Following the Nazi-Soviet Non-Aggression Pact of 1939 and the subsequent Soviet participation in the invasion of Poland, the Communist Party was against the French war against Nazis, so was outlawed, its newspapers were banned and many Party members were interned. Thorez himself had his nationality revoked. Shortly thereafter, Thorez was mobilized, but he deserted from the army to flee to the Soviet Union. Thorez was tried in absentia for desertion and sentenced to death.

Following the German invasion of the Soviet Union in June 1941, The French Communist Party joined the anti-German resistance. During this time, articles written by and ghostwritten for Thorez appeared frequently in the party's underground newspaper, Humanité Clandestine. Each of these letters was signed 'Maurice Thorez, Somewhere in France.' It was not until several years after the war that the party admitted that Thorez had been in Moscow for the entire war. In his absence, the affairs of the Party and of the Party resistance movement (FTP) in France were organised by his second in command, Jacques Duclos.

When General Charles de Gaulle's Free French Forces liberated France in 1944, Thorez received a pardon. After the Liberation, Thorez led the PCF immediately after the Second World War to a non-revolutionary road to power, instructing the reluctant wartime Communist partisans to surrender their weapons, while the party became a powerful force in the postwar governments since he thought that he would soon win legally.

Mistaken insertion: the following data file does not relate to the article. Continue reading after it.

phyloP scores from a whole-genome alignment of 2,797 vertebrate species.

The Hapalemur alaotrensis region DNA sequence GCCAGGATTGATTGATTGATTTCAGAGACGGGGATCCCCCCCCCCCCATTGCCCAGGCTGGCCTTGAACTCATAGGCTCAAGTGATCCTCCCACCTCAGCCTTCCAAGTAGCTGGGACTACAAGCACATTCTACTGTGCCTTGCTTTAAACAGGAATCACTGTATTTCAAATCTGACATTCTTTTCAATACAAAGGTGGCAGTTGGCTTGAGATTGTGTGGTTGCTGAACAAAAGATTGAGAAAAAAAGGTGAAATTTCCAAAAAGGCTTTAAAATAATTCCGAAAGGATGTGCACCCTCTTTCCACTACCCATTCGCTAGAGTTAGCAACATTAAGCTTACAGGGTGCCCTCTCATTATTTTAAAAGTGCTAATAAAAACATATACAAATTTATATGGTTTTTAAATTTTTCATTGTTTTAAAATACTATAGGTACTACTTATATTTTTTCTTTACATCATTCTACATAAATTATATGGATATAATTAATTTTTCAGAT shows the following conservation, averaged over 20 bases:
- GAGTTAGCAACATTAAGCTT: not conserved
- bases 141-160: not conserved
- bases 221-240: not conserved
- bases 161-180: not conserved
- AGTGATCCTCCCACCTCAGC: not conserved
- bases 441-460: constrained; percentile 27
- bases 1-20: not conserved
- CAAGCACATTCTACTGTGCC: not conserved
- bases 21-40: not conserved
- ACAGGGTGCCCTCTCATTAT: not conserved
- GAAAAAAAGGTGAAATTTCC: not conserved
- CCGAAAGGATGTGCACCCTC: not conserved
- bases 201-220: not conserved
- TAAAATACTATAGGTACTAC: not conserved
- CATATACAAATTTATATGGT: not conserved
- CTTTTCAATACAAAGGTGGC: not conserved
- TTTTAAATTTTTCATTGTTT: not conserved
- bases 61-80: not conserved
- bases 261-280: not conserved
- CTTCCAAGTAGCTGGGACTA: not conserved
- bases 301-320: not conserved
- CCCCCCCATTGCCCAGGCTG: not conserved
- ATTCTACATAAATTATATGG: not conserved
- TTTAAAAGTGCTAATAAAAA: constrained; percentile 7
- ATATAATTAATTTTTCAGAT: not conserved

In November 1944, he returned to France from the Soviet Union, and in 1945 his citizenship was restored. The PCF emerged from the Second World War as the largest political party in France based on its role in the anti-Nazi resistance movement during the occupation of France, at least after 1941. He tried to make a revolution, after strikes that he organised, in 1948 that failed only because the army was very anti-Communist. Thorez was again elected to the Chamber of Deputies and reelected throughout the Fourth Republic (1946–1958).